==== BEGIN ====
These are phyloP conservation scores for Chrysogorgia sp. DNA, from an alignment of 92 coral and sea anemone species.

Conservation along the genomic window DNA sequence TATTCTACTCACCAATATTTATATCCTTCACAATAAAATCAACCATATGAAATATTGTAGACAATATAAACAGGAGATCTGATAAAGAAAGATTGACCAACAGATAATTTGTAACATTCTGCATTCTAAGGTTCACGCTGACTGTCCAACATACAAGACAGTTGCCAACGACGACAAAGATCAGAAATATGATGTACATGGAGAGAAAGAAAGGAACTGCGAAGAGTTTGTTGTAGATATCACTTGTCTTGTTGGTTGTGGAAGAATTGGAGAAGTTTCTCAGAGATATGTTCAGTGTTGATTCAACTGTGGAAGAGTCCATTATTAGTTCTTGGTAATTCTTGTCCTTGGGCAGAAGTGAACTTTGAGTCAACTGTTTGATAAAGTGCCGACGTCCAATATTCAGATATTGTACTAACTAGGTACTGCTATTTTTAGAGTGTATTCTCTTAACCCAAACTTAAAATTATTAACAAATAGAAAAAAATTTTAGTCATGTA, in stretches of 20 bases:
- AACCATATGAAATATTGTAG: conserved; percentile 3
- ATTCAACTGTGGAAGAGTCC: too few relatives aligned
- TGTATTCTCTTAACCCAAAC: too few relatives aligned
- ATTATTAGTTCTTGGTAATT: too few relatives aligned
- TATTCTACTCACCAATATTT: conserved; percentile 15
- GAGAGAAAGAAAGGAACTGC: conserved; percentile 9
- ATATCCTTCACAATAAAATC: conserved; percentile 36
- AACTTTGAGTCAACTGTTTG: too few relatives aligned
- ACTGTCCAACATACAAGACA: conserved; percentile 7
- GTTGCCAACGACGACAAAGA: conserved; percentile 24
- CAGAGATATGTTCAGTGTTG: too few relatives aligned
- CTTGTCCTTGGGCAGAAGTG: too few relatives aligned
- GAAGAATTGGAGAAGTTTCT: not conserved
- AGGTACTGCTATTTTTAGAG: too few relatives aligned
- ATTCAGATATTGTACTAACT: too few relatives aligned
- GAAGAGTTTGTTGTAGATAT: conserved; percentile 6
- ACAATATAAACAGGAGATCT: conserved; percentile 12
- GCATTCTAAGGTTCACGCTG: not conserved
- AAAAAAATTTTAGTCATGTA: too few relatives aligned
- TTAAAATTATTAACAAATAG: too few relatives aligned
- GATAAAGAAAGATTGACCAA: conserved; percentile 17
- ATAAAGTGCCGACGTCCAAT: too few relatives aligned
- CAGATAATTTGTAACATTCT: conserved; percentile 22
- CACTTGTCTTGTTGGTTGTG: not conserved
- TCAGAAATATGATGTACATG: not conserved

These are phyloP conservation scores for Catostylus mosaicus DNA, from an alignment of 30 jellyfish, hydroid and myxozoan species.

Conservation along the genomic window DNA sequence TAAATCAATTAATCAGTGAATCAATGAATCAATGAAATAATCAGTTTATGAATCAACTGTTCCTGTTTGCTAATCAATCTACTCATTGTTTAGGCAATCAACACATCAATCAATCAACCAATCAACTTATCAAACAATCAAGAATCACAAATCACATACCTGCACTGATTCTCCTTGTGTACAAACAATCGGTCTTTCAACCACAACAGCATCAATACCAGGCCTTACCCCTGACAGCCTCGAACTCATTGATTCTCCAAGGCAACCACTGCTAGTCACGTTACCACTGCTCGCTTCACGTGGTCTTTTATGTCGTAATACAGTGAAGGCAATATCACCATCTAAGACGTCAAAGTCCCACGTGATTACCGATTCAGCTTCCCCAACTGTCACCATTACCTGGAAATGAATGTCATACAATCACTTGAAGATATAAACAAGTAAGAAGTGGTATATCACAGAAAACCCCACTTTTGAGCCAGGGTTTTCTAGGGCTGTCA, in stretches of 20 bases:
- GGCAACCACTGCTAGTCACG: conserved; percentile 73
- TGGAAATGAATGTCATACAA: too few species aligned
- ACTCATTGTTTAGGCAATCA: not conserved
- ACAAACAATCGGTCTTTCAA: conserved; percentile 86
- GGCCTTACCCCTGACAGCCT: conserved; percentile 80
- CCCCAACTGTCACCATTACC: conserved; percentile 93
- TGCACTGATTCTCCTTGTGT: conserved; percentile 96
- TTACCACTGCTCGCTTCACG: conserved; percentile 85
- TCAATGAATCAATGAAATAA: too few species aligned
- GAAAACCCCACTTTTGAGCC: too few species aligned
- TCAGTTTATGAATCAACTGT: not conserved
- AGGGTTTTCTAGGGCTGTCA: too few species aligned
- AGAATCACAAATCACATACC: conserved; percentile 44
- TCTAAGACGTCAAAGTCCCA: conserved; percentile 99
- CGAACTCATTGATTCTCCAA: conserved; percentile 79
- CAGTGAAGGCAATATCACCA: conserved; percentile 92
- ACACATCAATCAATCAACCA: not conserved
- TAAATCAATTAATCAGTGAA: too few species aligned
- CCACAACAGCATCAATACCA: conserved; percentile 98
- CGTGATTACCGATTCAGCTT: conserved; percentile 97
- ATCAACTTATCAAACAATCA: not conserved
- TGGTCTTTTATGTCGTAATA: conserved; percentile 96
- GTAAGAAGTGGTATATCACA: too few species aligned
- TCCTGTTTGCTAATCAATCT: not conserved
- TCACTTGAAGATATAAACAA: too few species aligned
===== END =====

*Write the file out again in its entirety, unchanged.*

These are phyloP conservation scores for Chrysogorgia sp. DNA, from an alignment of 92 coral and sea anemone species.

Conservation along the genomic window DNA sequence TATTCTACTCACCAATATTTATATCCTTCACAATAAAATCAACCATATGAAATATTGTAGACAATATAAACAGGAGATCTGATAAAGAAAGATTGACCAACAGATAATTTGTAACATTCTGCATTCTAAGGTTCACGCTGACTGTCCAACATACAAGACAGTTGCCAACGACGACAAAGATCAGAAATATGATGTACATGGAGAGAAAGAAAGGAACTGCGAAGAGTTTGTTGTAGATATCACTTGTCTTGTTGGTTGTGGAAGAATTGGAGAAGTTTCTCAGAGATATGTTCAGTGTTGATTCAACTGTGGAAGAGTCCATTATTAGTTCTTGGTAATTCTTGTCCTTGGGCAGAAGTGAACTTTGAGTCAACTGTTTGATAAAGTGCCGACGTCCAATATTCAGATATTGTACTAACTAGGTACTGCTATTTTTAGAGTGTATTCTCTTAACCCAAACTTAAAATTATTAACAAATAGAAAAAAATTTTAGTCATGTA, in stretches of 20 bases:
- AACCATATGAAATATTGTAG: conserved; percentile 3
- ATTCAACTGTGGAAGAGTCC: too few relatives aligned
- TGTATTCTCTTAACCCAAAC: too few relatives aligned
- ATTATTAGTTCTTGGTAATT: too few relatives aligned
- TATTCTACTCACCAATATTT: conserved; percentile 15
- GAGAGAAAGAAAGGAACTGC: conserved; percentile 9
- ATATCCTTCACAATAAAATC: conserved; percentile 36
- AACTTTGAGTCAACTGTTTG: too few relatives aligned
- ACTGTCCAACATACAAGACA: conserved; percentile 7
- GTTGCCAACGACGACAAAGA: conserved; percentile 24
- CAGAGATATGTTCAGTGTTG: too few relatives aligned
- CTTGTCCTTGGGCAGAAGTG: too few relatives aligned
- GAAGAATTGGAGAAGTTTCT: not conserved
- AGGTACTGCTATTTTTAGAG: too few relatives aligned
- ATTCAGATATTGTACTAACT: too few relatives aligned
- GAAGAGTTTGTTGTAGATAT: conserved; percentile 6
- ACAATATAAACAGGAGATCT: conserved; percentile 12
- GCATTCTAAGGTTCACGCTG: not conserved
- AAAAAAATTTTAGTCATGTA: too few relatives aligned
- TTAAAATTATTAACAAATAG: too few relatives aligned
- GATAAAGAAAGATTGACCAA: conserved; percentile 17
- ATAAAGTGCCGACGTCCAAT: too few relatives aligned
- CAGATAATTTGTAACATTCT: conserved; percentile 22
- CACTTGTCTTGTTGGTTGTG: not conserved
- TCAGAAATATGATGTACATG: not conserved

These are phyloP conservation scores for Catostylus mosaicus DNA, from an alignment of 30 jellyfish, hydroid and myxozoan species.

Conservation along the genomic window DNA sequence TAAATCAATTAATCAGTGAATCAATGAATCAATGAAATAATCAGTTTATGAATCAACTGTTCCTGTTTGCTAATCAATCTACTCATTGTTTAGGCAATCAACACATCAATCAATCAACCAATCAACTTATCAAACAATCAAGAATCACAAATCACATACCTGCACTGATTCTCCTTGTGTACAAACAATCGGTCTTTCAACCACAACAGCATCAATACCAGGCCTTACCCCTGACAGCCTCGAACTCATTGATTCTCCAAGGCAACCACTGCTAGTCACGTTACCACTGCTCGCTTCACGTGGTCTTTTATGTCGTAATACAGTGAAGGCAATATCACCATCTAAGACGTCAAAGTCCCACGTGATTACCGATTCAGCTTCCCCAACTGTCACCATTACCTGGAAATGAATGTCATACAATCACTTGAAGATATAAACAAGTAAGAAGTGGTATATCACAGAAAACCCCACTTTTGAGCCAGGGTTTTCTAGGGCTGTCA, in stretches of 20 bases:
- GGCAACCACTGCTAGTCACG: conserved; percentile 73
- TGGAAATGAATGTCATACAA: too few species aligned
- ACTCATTGTTTAGGCAATCA: not conserved
- ACAAACAATCGGTCTTTCAA: conserved; percentile 86
- GGCCTTACCCCTGACAGCCT: conserved; percentile 80
- CCCCAACTGTCACCATTACC: conserved; percentile 93
- TGCACTGATTCTCCTTGTGT: conserved; percentile 96
- TTACCACTGCTCGCTTCACG: conserved; percentile 85
- TCAATGAATCAATGAAATAA: too few species aligned
- GAAAACCCCACTTTTGAGCC: too few species aligned
- TCAGTTTATGAATCAACTGT: not conserved
- AGGGTTTTCTAGGGCTGTCA: too few species aligned
- AGAATCACAAATCACATACC: conserved; percentile 44
- TCTAAGACGTCAAAGTCCCA: conserved; percentile 99
- CGAACTCATTGATTCTCCAA: conserved; percentile 79
- CAGTGAAGGCAATATCACCA: conserved; percentile 92
- ACACATCAATCAATCAACCA: not conserved
- TAAATCAATTAATCAGTGAA: too few species aligned
- CCACAACAGCATCAATACCA: conserved; percentile 98
- CGTGATTACCGATTCAGCTT: conserved; percentile 97
- ATCAACTTATCAAACAATCA: not conserved
- TGGTCTTTTATGTCGTAATA: conserved; percentile 96
- GTAAGAAGTGGTATATCACA: too few species aligned
- TCCTGTTTGCTAATCAATCT: not conserved
- TCACTTGAAGATATAAACAA: too few species aligned